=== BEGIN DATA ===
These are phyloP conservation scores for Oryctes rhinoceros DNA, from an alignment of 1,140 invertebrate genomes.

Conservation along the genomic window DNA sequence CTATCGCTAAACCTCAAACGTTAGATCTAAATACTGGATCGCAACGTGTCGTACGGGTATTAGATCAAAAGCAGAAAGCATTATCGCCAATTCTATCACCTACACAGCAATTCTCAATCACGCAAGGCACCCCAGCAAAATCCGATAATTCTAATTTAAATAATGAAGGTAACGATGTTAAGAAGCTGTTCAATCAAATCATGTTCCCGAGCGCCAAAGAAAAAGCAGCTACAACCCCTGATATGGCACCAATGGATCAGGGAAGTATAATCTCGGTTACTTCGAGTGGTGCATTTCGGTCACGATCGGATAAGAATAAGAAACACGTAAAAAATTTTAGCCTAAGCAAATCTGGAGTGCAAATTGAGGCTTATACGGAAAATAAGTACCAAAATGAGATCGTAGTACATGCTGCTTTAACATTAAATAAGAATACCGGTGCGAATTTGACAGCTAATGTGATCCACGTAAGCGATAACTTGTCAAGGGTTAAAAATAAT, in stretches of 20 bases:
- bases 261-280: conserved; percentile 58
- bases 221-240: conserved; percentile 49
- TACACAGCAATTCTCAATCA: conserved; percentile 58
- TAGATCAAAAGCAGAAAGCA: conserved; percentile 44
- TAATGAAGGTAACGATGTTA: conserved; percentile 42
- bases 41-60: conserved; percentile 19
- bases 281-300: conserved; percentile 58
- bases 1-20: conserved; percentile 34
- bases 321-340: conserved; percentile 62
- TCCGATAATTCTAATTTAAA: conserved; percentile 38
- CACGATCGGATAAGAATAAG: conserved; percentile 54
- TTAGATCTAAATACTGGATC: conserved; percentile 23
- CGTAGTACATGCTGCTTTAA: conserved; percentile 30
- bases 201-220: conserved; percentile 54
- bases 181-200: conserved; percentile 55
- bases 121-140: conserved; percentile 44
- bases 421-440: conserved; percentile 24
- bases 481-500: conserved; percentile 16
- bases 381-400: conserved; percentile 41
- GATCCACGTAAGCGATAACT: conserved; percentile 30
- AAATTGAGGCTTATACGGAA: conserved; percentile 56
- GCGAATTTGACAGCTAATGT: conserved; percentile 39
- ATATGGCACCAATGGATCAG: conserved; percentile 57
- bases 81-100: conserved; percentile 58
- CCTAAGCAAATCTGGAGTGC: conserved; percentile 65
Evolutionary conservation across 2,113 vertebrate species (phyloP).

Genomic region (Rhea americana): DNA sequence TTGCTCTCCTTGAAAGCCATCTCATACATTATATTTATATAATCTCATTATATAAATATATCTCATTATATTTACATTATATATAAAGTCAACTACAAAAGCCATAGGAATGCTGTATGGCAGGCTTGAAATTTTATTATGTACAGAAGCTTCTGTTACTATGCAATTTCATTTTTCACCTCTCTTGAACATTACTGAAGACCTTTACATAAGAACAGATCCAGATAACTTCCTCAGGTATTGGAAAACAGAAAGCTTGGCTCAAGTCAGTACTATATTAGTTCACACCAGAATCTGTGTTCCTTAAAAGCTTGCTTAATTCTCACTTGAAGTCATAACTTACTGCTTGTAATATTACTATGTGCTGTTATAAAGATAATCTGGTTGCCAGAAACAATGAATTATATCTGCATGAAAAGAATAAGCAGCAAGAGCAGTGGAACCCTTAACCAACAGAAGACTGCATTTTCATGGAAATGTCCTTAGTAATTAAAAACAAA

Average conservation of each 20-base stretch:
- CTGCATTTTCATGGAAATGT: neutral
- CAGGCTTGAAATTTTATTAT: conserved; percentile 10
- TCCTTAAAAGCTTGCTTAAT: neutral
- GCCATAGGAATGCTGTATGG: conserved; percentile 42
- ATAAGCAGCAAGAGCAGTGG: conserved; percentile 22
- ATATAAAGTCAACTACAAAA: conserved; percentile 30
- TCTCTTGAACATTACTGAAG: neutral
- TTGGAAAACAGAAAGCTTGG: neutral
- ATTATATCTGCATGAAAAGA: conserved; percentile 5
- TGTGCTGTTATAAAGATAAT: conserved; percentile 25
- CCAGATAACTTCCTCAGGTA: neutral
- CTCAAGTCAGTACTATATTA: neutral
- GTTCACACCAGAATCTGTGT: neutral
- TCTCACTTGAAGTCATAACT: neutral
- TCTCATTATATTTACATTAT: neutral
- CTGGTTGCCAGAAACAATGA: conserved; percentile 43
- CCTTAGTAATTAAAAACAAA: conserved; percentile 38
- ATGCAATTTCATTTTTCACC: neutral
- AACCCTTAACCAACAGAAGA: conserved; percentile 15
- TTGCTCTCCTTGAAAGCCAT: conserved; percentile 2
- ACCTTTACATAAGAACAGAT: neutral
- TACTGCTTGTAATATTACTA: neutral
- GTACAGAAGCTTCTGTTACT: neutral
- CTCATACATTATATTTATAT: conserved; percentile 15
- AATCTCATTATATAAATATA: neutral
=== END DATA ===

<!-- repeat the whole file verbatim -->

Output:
These are phyloP conservation scores for Oryctes rhinoceros DNA, from an alignment of 1,140 invertebrate genomes.

Conservation along the genomic window DNA sequence CTATCGCTAAACCTCAAACGTTAGATCTAAATACTGGATCGCAACGTGTCGTACGGGTATTAGATCAAAAGCAGAAAGCATTATCGCCAATTCTATCACCTACACAGCAATTCTCAATCACGCAAGGCACCCCAGCAAAATCCGATAATTCTAATTTAAATAATGAAGGTAACGATGTTAAGAAGCTGTTCAATCAAATCATGTTCCCGAGCGCCAAAGAAAAAGCAGCTACAACCCCTGATATGGCACCAATGGATCAGGGAAGTATAATCTCGGTTACTTCGAGTGGTGCATTTCGGTCACGATCGGATAAGAATAAGAAACACGTAAAAAATTTTAGCCTAAGCAAATCTGGAGTGCAAATTGAGGCTTATACGGAAAATAAGTACCAAAATGAGATCGTAGTACATGCTGCTTTAACATTAAATAAGAATACCGGTGCGAATTTGACAGCTAATGTGATCCACGTAAGCGATAACTTGTCAAGGGTTAAAAATAAT, in stretches of 20 bases:
- bases 261-280: conserved; percentile 58
- bases 221-240: conserved; percentile 49
- TACACAGCAATTCTCAATCA: conserved; percentile 58
- TAGATCAAAAGCAGAAAGCA: conserved; percentile 44
- TAATGAAGGTAACGATGTTA: conserved; percentile 42
- bases 41-60: conserved; percentile 19
- bases 281-300: conserved; percentile 58
- bases 1-20: conserved; percentile 34
- bases 321-340: conserved; percentile 62
- TCCGATAATTCTAATTTAAA: conserved; percentile 38
- CACGATCGGATAAGAATAAG: conserved; percentile 54
- TTAGATCTAAATACTGGATC: conserved; percentile 23
- CGTAGTACATGCTGCTTTAA: conserved; percentile 30
- bases 201-220: conserved; percentile 54
- bases 181-200: conserved; percentile 55
- bases 121-140: conserved; percentile 44
- bases 421-440: conserved; percentile 24
- bases 481-500: conserved; percentile 16
- bases 381-400: conserved; percentile 41
- GATCCACGTAAGCGATAACT: conserved; percentile 30
- AAATTGAGGCTTATACGGAA: conserved; percentile 56
- GCGAATTTGACAGCTAATGT: conserved; percentile 39
- ATATGGCACCAATGGATCAG: conserved; percentile 57
- bases 81-100: conserved; percentile 58
- CCTAAGCAAATCTGGAGTGC: conserved; percentile 65
Evolutionary conservation across 2,113 vertebrate species (phyloP).

Genomic region (Rhea americana): DNA sequence TTGCTCTCCTTGAAAGCCATCTCATACATTATATTTATATAATCTCATTATATAAATATATCTCATTATATTTACATTATATATAAAGTCAACTACAAAAGCCATAGGAATGCTGTATGGCAGGCTTGAAATTTTATTATGTACAGAAGCTTCTGTTACTATGCAATTTCATTTTTCACCTCTCTTGAACATTACTGAAGACCTTTACATAAGAACAGATCCAGATAACTTCCTCAGGTATTGGAAAACAGAAAGCTTGGCTCAAGTCAGTACTATATTAGTTCACACCAGAATCTGTGTTCCTTAAAAGCTTGCTTAATTCTCACTTGAAGTCATAACTTACTGCTTGTAATATTACTATGTGCTGTTATAAAGATAATCTGGTTGCCAGAAACAATGAATTATATCTGCATGAAAAGAATAAGCAGCAAGAGCAGTGGAACCCTTAACCAACAGAAGACTGCATTTTCATGGAAATGTCCTTAGTAATTAAAAACAAA

Average conservation of each 20-base stretch:
- CTGCATTTTCATGGAAATGT: neutral
- CAGGCTTGAAATTTTATTAT: conserved; percentile 10
- TCCTTAAAAGCTTGCTTAAT: neutral
- GCCATAGGAATGCTGTATGG: conserved; percentile 42
- ATAAGCAGCAAGAGCAGTGG: conserved; percentile 22
- ATATAAAGTCAACTACAAAA: conserved; percentile 30
- TCTCTTGAACATTACTGAAG: neutral
- TTGGAAAACAGAAAGCTTGG: neutral
- ATTATATCTGCATGAAAAGA: conserved; percentile 5
- TGTGCTGTTATAAAGATAAT: conserved; percentile 25
- CCAGATAACTTCCTCAGGTA: neutral
- CTCAAGTCAGTACTATATTA: neutral
- GTTCACACCAGAATCTGTGT: neutral
- TCTCACTTGAAGTCATAACT: neutral
- TCTCATTATATTTACATTAT: neutral
- CTGGTTGCCAGAAACAATGA: conserved; percentile 43
- CCTTAGTAATTAAAAACAAA: conserved; percentile 38
- ATGCAATTTCATTTTTCACC: neutral
- AACCCTTAACCAACAGAAGA: conserved; percentile 15
- TTGCTCTCCTTGAAAGCCAT: conserved; percentile 2
- ACCTTTACATAAGAACAGAT: neutral
- TACTGCTTGTAATATTACTA: neutral
- GTACAGAAGCTTCTGTTACT: neutral
- CTCATACATTATATTTATAT: conserved; percentile 15
- AATCTCATTATATAAATATA: neutral